The Life And Times Of The Four-Legged Harums
"If Procol Harum have been dogged by anything it isn't coincidence ... it's not coincidence that hurt us ... except our little cat turning out to mean 'beyond these things'." [Gary Brooker, preamble to Robert's Box, Redhill 30th Anniversary Concert]
The actual name of the cat giving rise to the band-name is still unknown. The usual cat reference is that the original breeder name, on the pedigree registration, was spelt 'Procul Harum' although Keith Reid, who registered legal ownership of the name, later claimed that it might have been spelt as 'Procul Harun'.
The identity of the owner is likewise obscure. Most frequently it has been claimed to be founding influence Guy Stevens but at other times the elusive McGreggor [roadie and / or drug dealer]. The All Music Guide biography muddies the water further by claiming that it was actually Keith Reid's cat. This is most unlikely, as I presume he has never ever owned a cat, being hostile to felines. It seems unlikely that Guy Stevens was the owner of the cat as I have been informed [thanks Claes] that former Mott singer Steve Hyams, a frequent visitor to Stevens' house, never saw any cats there.
At present (January 1999) living cats with the breeder name 'Procol Harum' as forebears in their recent ancestry are listed here. [If this link doesn't work for you, try here and then go to the second item on the menu, then The Devon Rex, then Veidals]. The spelling there is given with an 'o' before the 'l', in the first part of the name, rather than the 'u' which would be the 'correct' Latin for the word [meaning outside, beyond or at a distance] allegedly misheard, by Keith Reid, on the telephone.
All cats that can be tracked to the name Procol Harum, as the breeder registration of origin, seem to be of the Devon Rex breed. Hence, it is hard to substantiate the claim given in interviews, since 1967, that the cat from which the band took its name was a Burmese Blue. The picture, shown in the Mojo magazine 1995 history of the band, of the alleged original cat is neither a Burmese Blue or a Devon Rex. It is merely a domestic shorthaired tabby. Perhaps we have been hoaxed by somebody who just photographed the nearest cat to hand as a stand-in, though Mojo certainly used the same picture that featured on the Deram press-release about AWSoP in 1967.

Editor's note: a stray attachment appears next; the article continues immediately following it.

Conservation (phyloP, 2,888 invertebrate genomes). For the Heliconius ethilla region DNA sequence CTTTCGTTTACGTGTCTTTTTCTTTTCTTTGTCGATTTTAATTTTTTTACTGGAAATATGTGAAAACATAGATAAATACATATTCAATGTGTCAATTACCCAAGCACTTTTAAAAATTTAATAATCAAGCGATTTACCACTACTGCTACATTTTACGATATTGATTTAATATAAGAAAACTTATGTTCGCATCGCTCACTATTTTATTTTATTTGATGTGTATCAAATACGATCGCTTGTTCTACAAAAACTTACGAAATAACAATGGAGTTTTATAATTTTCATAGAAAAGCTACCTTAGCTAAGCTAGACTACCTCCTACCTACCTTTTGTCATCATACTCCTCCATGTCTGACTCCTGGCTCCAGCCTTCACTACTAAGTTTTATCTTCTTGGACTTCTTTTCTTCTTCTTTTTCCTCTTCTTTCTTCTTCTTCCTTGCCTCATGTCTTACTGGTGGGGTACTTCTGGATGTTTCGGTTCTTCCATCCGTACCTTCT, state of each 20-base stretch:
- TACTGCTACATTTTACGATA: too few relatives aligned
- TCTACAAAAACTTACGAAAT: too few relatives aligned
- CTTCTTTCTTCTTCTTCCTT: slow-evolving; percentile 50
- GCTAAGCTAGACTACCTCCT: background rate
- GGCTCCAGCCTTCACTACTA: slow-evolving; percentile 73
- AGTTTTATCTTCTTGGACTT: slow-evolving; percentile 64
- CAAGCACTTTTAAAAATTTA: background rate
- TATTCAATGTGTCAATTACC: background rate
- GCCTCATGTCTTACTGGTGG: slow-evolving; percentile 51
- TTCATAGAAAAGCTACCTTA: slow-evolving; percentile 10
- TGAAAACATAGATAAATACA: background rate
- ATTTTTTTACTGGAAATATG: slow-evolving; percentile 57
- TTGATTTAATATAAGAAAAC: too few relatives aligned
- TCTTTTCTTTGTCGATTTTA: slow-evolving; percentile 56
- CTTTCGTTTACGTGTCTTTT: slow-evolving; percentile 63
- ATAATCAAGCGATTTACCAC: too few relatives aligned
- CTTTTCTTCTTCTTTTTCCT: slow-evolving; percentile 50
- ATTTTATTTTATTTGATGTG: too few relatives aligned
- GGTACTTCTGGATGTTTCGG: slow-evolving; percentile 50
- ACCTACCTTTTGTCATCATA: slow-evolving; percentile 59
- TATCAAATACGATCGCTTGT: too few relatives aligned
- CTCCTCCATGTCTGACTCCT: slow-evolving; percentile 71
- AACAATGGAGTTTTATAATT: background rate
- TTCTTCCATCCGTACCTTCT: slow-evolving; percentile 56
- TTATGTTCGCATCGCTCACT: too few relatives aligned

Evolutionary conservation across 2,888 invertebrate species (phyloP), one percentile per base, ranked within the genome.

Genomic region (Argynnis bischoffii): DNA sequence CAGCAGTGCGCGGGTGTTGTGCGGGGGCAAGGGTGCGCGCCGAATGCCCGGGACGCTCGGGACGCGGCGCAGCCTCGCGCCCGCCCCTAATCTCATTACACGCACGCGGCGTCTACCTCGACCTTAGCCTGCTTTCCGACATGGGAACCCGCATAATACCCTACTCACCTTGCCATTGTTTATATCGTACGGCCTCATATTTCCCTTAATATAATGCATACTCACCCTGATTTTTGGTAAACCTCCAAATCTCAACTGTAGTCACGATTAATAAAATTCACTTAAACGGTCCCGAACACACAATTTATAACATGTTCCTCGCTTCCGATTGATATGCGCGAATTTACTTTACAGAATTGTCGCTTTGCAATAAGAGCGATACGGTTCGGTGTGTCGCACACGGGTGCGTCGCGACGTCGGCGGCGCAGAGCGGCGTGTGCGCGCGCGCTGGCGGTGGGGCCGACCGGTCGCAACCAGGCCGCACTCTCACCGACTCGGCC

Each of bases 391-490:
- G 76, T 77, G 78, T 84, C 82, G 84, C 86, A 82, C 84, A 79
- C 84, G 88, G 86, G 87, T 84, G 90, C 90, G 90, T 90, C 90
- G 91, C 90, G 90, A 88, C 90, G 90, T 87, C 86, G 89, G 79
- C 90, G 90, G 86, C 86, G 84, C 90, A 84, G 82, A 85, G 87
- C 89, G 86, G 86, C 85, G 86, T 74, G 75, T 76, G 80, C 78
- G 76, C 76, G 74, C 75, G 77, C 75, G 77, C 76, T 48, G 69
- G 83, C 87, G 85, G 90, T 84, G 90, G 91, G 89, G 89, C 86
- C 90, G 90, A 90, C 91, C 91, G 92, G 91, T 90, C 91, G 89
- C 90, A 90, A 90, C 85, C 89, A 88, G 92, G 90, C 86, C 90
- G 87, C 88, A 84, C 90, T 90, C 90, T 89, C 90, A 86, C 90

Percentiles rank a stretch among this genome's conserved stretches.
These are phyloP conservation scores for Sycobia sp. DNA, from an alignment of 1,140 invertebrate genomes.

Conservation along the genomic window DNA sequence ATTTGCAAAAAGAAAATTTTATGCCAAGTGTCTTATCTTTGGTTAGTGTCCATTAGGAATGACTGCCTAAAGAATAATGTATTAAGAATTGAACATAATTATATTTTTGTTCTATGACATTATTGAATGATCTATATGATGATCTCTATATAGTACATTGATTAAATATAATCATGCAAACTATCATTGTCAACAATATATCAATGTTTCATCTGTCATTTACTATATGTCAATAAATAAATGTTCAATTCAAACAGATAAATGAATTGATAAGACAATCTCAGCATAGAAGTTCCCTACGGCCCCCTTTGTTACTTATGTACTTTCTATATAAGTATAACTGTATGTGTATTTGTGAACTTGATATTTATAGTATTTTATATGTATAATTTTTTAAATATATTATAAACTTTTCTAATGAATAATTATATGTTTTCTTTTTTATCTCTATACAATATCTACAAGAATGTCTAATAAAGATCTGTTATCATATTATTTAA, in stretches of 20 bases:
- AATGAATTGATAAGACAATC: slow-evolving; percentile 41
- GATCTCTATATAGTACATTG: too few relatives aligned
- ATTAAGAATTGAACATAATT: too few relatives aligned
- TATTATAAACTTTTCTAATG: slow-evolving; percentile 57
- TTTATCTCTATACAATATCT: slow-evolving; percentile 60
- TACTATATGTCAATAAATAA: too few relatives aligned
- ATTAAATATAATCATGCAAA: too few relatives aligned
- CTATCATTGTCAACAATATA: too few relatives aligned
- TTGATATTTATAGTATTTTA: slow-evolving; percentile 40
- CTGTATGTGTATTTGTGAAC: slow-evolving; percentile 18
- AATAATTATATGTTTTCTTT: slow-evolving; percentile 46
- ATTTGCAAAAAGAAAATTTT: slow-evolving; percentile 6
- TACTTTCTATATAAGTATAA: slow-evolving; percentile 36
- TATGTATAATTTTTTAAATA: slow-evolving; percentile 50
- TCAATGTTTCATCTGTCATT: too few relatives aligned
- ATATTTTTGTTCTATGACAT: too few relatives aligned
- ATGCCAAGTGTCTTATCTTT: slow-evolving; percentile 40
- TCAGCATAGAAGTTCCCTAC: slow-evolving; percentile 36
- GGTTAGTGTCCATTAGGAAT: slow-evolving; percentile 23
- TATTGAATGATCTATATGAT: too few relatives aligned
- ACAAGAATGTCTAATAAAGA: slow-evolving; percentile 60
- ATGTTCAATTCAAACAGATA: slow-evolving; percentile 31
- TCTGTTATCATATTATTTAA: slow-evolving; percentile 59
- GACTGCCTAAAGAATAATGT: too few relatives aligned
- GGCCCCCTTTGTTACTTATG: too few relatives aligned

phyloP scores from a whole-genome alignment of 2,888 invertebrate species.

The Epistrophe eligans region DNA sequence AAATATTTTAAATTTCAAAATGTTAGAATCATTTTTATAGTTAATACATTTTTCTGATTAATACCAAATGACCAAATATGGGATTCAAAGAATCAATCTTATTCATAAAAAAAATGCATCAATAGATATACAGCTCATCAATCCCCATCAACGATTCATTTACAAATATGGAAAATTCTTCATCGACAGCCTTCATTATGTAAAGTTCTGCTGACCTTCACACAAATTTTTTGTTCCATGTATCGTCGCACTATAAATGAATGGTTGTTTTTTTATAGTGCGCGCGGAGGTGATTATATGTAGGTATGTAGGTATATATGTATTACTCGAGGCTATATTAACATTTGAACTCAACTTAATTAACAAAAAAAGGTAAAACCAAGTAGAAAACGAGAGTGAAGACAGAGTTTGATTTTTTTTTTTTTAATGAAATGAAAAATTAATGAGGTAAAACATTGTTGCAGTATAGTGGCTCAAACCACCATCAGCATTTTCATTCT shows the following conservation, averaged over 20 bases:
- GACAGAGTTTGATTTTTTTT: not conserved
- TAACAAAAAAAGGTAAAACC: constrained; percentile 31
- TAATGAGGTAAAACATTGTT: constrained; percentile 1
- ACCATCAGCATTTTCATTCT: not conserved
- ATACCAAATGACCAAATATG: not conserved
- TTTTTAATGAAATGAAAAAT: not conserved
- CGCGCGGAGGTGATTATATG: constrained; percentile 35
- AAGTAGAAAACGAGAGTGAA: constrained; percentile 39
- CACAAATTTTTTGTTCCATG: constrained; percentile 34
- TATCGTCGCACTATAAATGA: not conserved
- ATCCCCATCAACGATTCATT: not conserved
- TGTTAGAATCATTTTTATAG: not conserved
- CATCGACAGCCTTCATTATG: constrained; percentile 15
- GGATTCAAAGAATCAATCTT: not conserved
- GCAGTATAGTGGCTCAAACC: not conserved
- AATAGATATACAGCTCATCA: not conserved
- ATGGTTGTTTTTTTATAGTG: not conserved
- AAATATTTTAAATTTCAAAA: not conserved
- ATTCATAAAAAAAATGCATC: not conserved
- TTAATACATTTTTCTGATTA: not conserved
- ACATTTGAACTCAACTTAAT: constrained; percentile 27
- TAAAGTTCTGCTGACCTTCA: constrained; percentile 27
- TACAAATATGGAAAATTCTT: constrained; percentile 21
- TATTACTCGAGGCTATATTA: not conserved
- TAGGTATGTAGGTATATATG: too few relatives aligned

The Devon Rex breed originated in the late 1950s from feral sources, in the UK, and it was originally unclear whether it was distinct from the Cornish Rex. It was first officially registered in 1960 and by 1967 it was recognised as a distinct breed from the Cornish Rex. A 1991 magazine history of the breed can be found here, which corrects the misconception that there was a problem of bald patches with the breed which was taken account of through subsequent selective breeding, when the true problem is apparently just one of poor quality coats.
There was a proliferation of cats from a Procol Harum cattery over the period 1980-1992 from a breeder called Sylvia Verhagen. Sylvia Verhagen is still breeding cats but appears to have ceased using the Procol Harum name after 1992. The search results, in the appendix at the foot of this page, concern her cats and their descendants, and are taken from here.
There also appears to be a cat called Procol Harum Silken Hero which does not show up on these lists. Further clicking on the search result page, when compiled using 'proc%' as the search string at the above site, gives some of the genealogy for each of the names shown there. It seems that these cats are the ancestors of the current cats of Procol Harum lineage. A transcription error seems to have arisen on the Veidals page as 'Procol Harum Nicknack Paddywack' is now rendered as 'Daddywack'.